All alcohol sold in Scottish stores must cost at least 50p per unit when minimum unit pricing comes into force on 1 May.
This was the message from Scottish Health Secretary Shona Robison who announced details of the country’s scheme.
“We have to tackle the scourge of cheap, high-strength drink that causes so much damage to so many families. This move will save thousands of lives,” she said.
The Health Secretary also revealed the details of a consultation held to get differing views on the upcoming policy.
Nearly 75% of respondents supported the 50p unit price, but 17.1% wanted a higher price than 50p. This includes the Scottish Lib Dems and Green Party who wanted a 60p unit price.
Retailers have been supportive of the policy for reducing alcohol harm while also increasing margins and forcing supermarkets to raise prices.
Analysis by Retail Express revealed the 50p MUP will raise the prices of 21% of the top 125 alcohol lines sold in convenience stores, potentially adding £20,000 in annual profit.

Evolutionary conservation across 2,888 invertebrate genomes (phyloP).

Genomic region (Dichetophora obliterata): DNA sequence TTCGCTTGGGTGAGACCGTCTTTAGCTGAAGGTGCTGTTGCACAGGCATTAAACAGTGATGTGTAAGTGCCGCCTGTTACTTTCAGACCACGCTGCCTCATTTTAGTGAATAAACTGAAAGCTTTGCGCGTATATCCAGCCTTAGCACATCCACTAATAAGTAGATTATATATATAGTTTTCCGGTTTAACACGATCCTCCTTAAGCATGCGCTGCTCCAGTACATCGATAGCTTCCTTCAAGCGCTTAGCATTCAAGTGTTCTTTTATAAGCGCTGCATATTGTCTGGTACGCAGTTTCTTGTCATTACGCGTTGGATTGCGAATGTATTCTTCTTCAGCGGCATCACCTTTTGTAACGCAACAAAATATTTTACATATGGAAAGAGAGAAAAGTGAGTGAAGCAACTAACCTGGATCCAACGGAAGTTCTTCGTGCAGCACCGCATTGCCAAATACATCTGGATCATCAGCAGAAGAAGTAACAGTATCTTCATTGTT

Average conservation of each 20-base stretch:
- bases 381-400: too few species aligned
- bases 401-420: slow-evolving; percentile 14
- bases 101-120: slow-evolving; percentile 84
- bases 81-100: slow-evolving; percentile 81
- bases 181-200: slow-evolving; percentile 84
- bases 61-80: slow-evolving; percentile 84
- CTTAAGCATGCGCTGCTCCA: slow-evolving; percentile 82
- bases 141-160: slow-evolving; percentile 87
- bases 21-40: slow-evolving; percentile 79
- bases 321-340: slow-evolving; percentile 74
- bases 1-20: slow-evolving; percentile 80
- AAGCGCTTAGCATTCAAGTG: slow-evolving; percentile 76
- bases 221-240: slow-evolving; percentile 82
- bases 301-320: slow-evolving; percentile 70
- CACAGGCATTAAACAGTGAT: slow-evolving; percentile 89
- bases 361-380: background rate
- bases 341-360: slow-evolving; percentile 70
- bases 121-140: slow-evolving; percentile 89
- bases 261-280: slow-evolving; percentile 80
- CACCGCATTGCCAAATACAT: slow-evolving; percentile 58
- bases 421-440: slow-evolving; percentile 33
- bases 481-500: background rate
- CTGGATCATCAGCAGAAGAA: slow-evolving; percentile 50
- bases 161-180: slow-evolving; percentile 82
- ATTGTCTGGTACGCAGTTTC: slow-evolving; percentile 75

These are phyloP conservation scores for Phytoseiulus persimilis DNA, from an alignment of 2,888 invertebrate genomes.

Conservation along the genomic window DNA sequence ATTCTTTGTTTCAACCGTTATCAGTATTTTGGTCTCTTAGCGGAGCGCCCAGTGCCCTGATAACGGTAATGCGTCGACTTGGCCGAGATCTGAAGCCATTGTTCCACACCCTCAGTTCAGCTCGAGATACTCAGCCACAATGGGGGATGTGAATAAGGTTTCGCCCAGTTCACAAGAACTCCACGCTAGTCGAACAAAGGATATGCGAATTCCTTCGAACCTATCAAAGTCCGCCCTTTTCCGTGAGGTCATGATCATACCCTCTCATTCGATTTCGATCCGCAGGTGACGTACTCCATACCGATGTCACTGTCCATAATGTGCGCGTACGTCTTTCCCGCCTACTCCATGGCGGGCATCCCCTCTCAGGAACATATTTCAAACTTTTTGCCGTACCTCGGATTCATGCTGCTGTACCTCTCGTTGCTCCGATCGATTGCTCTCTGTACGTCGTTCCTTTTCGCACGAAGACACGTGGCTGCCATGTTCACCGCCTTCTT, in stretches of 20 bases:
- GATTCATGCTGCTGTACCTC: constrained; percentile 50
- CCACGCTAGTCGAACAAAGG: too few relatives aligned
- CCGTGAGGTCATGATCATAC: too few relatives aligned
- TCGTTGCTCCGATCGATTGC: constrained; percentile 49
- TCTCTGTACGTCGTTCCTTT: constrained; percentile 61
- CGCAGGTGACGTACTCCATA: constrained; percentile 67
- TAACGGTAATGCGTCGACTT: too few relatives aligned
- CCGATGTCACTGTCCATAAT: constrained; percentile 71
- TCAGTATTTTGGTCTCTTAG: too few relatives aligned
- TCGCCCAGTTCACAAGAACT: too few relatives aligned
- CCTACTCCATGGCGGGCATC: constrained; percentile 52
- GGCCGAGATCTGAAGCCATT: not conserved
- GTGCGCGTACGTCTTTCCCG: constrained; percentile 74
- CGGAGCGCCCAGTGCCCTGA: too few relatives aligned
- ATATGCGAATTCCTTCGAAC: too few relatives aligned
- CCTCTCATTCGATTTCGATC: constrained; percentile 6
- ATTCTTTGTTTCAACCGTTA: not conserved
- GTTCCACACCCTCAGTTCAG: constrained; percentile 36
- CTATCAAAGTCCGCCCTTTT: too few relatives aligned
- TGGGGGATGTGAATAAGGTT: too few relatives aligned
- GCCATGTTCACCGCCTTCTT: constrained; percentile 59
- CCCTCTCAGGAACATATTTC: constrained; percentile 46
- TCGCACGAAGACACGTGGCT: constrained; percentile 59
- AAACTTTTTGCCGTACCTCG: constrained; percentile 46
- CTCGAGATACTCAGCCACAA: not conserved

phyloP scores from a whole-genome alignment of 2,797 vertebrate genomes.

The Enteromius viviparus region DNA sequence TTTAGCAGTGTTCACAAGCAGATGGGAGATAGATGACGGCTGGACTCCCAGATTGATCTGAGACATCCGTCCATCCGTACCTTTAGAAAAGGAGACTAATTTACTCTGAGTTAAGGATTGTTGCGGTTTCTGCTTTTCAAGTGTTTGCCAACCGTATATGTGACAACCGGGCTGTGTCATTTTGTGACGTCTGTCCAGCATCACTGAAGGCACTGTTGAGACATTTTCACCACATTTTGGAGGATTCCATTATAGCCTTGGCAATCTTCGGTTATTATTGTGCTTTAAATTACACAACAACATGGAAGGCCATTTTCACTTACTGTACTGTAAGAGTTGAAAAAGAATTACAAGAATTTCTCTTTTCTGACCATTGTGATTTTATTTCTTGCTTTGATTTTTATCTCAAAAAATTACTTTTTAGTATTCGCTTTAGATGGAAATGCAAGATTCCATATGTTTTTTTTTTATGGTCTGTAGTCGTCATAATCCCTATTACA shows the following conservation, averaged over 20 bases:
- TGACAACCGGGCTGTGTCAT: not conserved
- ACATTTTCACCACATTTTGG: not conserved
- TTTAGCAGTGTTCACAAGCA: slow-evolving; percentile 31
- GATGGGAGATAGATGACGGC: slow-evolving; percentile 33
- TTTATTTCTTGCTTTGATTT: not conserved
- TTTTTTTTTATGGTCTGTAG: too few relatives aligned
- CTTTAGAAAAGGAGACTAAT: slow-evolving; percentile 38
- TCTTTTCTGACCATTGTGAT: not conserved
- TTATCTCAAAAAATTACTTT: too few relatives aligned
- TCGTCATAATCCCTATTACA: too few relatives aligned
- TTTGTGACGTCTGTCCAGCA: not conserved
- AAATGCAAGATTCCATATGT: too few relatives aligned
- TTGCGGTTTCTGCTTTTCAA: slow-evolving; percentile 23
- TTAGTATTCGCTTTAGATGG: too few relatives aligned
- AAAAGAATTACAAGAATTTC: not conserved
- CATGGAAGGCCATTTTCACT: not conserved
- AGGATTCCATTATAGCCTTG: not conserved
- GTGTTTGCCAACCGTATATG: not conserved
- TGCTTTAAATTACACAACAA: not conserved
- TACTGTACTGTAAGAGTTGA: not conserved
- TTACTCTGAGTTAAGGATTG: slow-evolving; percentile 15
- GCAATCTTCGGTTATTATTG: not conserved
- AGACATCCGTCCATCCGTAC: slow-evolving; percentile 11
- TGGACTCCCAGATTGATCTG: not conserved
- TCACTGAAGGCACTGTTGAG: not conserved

When applied to the weekly alcohol sales figures in Faisal Naseem’s Arbroath Party Time (Premier) in Angus, the 50p MUP increased profits by over 70%.
When the 60p MUP was applied, profits increased by more than 160%. Both scenerios rely on sales volumes remaining static.
NFRN president Linda Sood spoke in Parliament last week urging politicians to build a UK-wide MUP policy.
“Minimum unit pricing is a good step forward in cutting consumption among those at risk from heavy drinking, and protecting convenience retailers and their staff who face verbal and physical abuse from those who’ve got drunk on pocket-money-price alcohol,” she said.
Wales is also planning to introduce an MUP policy this year but the details are yet to be revealed.